Fundraising in a Global Pandemic
Today I turn my attention to a topic I know nothing about! Namely, How does one go about raising money in the middle of a global pandemic?
A quick internet search reveals that many thousands have already expounded on this topic in print, via audio, and on video. What more can be said? Let’s see.
Ask a Hard Question
First, ask yourself a hard question: “Is this a time when people in my constituency will be more or less inclined to support our mission?”
If you’re a nonprofit dedicated to bringing help to people anywhere in the world through the delivery of healthcare services, or some other effort which will be worsened by the pandemic, you probably have a leg up. Even in difficult times people are moved by the plight of others, who may be worse off than themselves. They’ll want to support worthy organizations that are serving people who need help urgently.
But to ensure I comment on the obvious, with 22 million people (and counting at this date) having applied for unemployment benefits across America, there’s at least a few less able donors than there were four months ago. Not less willing perhaps, but less able. Don’t be surprised if you see a fall-off in revenue, no matter what kind of organization you are. But the prospect of raising less money does not mean you should not bother to try.
If on the other hand you are an organization that doesn’t have a critical role to play in addressing issues related to the pandemic, chances are your appeals during this time are going to fall on deaf ears. Sure, you’ll have some ongoing support from core donors, if for no other reason than that they are committed to ensuring you’re around after the pandemic, and will want to help pay your basic expenses. But now is not, quite obviously, a time to expand your work or start a new program. You’re probably best off communicating how you are faring as a result of the pandemic. Just make sure your message stream acknowledges that this time is difficult for everyone, including your donors.
Get Accurate Information
Second, if you do believe your cause is worthy of support during this time, get accurate information about what is happening. If you’re raising money for work directly related to the pandemic, make sure you get quotes, stories, photographs and videos from people affected by, or who are addressing matters related to, the pandemic.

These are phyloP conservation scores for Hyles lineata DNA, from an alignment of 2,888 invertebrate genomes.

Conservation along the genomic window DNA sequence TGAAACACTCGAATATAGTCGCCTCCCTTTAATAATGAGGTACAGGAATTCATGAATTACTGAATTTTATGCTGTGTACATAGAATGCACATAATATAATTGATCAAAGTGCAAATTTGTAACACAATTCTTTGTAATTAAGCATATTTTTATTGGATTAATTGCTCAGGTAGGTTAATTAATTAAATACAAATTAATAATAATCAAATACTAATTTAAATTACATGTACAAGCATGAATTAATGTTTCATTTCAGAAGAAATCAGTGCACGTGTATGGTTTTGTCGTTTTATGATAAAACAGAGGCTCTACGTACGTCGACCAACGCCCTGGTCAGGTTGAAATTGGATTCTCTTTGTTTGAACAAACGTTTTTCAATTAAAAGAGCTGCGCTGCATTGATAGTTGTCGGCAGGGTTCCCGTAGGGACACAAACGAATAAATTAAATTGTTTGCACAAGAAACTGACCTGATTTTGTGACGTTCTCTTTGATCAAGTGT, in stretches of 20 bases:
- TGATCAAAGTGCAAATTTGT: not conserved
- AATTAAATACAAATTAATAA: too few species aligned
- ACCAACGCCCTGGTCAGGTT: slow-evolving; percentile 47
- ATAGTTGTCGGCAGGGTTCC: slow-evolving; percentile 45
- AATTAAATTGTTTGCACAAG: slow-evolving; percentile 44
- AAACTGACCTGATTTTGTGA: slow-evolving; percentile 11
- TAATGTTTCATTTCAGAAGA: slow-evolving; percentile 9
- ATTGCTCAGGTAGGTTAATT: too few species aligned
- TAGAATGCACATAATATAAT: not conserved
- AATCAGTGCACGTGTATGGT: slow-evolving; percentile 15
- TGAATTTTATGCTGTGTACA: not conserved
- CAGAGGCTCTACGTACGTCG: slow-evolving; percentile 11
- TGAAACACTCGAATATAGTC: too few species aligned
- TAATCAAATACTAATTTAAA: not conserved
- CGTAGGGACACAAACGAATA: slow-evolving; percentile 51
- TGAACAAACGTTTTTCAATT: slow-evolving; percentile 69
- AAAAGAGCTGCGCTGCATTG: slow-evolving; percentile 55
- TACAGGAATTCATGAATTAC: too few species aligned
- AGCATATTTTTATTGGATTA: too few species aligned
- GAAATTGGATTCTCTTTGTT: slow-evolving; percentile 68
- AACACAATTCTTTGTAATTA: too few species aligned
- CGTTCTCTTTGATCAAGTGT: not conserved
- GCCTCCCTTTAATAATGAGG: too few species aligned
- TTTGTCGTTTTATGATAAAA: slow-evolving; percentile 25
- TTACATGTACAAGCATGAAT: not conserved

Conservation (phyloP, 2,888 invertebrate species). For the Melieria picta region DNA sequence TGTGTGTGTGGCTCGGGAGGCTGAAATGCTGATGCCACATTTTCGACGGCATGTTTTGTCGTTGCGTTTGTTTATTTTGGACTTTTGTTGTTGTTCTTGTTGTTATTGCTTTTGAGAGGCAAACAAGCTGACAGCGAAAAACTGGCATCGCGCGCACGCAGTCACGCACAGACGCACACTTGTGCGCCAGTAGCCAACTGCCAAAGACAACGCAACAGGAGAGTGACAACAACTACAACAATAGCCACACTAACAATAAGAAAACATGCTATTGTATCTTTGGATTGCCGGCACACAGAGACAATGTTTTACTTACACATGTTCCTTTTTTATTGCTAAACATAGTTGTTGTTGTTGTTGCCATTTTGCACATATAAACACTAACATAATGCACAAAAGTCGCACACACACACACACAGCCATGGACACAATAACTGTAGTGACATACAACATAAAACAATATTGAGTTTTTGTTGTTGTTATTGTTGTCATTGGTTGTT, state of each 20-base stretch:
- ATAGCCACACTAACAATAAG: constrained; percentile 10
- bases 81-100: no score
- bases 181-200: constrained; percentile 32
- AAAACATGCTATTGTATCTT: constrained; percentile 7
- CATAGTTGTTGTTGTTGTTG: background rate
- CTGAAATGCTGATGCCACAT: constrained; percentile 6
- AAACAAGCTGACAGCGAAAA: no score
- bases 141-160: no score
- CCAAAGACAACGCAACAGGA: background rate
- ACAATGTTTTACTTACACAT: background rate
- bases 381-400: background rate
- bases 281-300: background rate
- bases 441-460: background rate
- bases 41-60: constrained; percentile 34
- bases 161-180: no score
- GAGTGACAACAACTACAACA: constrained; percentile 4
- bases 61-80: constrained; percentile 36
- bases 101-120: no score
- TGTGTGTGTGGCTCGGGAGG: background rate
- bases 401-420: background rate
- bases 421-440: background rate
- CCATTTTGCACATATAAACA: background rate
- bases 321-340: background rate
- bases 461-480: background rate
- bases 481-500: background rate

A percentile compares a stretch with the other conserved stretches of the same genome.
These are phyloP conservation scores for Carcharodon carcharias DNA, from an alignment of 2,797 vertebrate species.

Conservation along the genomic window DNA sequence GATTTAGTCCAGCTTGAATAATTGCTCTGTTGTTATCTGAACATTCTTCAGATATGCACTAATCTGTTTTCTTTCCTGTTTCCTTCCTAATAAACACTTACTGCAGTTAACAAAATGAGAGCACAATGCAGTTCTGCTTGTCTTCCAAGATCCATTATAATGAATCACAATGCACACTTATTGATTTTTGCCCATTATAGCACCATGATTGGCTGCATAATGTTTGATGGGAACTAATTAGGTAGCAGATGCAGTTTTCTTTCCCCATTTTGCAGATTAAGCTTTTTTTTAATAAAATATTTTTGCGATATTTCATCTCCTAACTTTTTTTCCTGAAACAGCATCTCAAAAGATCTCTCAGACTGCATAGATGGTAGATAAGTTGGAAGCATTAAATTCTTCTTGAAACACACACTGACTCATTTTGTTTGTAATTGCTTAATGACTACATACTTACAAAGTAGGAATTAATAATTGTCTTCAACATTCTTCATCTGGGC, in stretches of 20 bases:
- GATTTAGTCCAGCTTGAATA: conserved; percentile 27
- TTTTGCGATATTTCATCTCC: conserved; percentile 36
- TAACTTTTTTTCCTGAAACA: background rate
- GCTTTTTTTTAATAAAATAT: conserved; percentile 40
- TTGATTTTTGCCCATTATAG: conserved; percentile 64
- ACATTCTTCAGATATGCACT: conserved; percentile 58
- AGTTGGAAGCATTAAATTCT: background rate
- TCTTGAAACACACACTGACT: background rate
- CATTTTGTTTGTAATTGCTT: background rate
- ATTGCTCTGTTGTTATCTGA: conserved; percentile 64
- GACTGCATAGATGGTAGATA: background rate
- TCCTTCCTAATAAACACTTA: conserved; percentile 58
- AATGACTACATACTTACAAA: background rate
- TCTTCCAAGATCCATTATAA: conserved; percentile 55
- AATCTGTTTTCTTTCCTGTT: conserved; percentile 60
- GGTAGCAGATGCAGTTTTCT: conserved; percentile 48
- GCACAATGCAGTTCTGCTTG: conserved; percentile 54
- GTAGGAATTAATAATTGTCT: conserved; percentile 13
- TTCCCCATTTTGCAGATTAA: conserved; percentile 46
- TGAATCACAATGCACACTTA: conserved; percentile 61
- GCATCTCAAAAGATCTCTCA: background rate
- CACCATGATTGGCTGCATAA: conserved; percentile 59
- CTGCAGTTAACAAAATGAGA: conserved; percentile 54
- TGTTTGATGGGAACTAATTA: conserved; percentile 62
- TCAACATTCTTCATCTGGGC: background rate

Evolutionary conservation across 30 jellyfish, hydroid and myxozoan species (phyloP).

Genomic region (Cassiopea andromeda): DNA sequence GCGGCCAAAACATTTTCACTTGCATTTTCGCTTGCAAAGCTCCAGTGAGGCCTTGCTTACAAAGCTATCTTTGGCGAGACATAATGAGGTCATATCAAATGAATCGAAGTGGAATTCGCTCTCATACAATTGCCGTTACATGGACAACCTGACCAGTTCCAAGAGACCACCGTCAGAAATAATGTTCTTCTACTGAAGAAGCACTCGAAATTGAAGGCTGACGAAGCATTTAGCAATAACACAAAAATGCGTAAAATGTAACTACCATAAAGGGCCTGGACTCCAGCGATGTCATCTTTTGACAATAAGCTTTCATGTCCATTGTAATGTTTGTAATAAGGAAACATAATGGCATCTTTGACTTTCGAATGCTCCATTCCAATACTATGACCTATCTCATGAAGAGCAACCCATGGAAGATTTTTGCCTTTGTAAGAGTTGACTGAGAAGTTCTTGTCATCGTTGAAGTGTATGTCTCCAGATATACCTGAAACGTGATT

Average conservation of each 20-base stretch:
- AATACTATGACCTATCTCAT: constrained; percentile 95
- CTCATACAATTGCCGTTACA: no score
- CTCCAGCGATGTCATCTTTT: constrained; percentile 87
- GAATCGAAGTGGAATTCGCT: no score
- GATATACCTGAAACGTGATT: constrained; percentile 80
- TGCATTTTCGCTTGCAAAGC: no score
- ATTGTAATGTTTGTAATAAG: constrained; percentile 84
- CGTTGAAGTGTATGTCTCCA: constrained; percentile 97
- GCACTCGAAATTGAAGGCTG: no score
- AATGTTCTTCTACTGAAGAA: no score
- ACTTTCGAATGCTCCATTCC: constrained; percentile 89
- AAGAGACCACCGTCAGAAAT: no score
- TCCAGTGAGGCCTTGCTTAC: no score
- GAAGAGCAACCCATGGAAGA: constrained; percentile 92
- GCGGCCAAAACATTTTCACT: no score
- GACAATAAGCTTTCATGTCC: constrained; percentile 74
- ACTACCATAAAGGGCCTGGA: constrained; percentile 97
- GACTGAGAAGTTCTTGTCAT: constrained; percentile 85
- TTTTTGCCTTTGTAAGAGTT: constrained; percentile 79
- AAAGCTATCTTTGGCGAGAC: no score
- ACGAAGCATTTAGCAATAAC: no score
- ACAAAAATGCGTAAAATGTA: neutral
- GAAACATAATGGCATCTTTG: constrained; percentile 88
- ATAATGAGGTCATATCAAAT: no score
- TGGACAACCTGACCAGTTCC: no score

One of our clients which delivers healthcare and development services to the poor in North India is facing the challenges of food scarcity among the population it serves. While few of their patients have as yet presented symptoms of the virus, they are preparing for an expected influx in the coming weeks. The story is one of thoughtful preparation and stockpiling of materials and equipment needed to address the impending crisis.
Third, heighten your frequency of communication, assuming you have something to say. If your typical rhythm is monthly for outbound communications via print and electronic means, ratchet it up to once a week. Don’t recycle the same messages, but if you’ve got new news, get it out. If you use your social media platforms two to three times per week, you can probably accelerate your posting frequency to five times a week. This is also a time to build your constituency, so be sure to encourage people to follow you on social media and collect new contact information and add it to your existing database.
Look for New Opportunities
Fourth, look for new opportunities to get your message out. Every news outlet is interested in stories that have unique angles related to Covid-19. Certainly there is some reader fatigue growing as day after day the news hole is filled with Covid information. But if your story presents a slightly different take on this global battle, don’t be afraid to ask television, radio, web, or print outlets to feature what you are doing. You need to take the time to write a clear, crisp, compelling article on your activities, but you might just be surprised as to how it gets picked up. Make yourself available to radio stations for interviews. Pull together a bio of you and your organization and share it, offering suggestions on the focus of an interview with you. You should even provide the questions. Make the work easy for your host.
More could be said, but if you apply yourself diligently during this time, it could be useful in furthering the impact of your organization.
Robb Hansen is president of Next Level Insights, a Chicago area nonprofit fundraising consulting firm. Next Level provides strategy and execution for organizations seeking to improve their effectiveness in communicating their mission and developing donor support.
©2020 Robb Hansen. All rights reserved. This material may be freely disseminated without specific permission of the author so long as it is used in its entirety, including the attribution paragraph at the conclusion of the article.
Next Level Insights provides support and guidance for nonprofits wishing to boost their communication stream. Contact us today for assistance in timely and consistent execution of e-newsletters, social media messaging, and direct mail.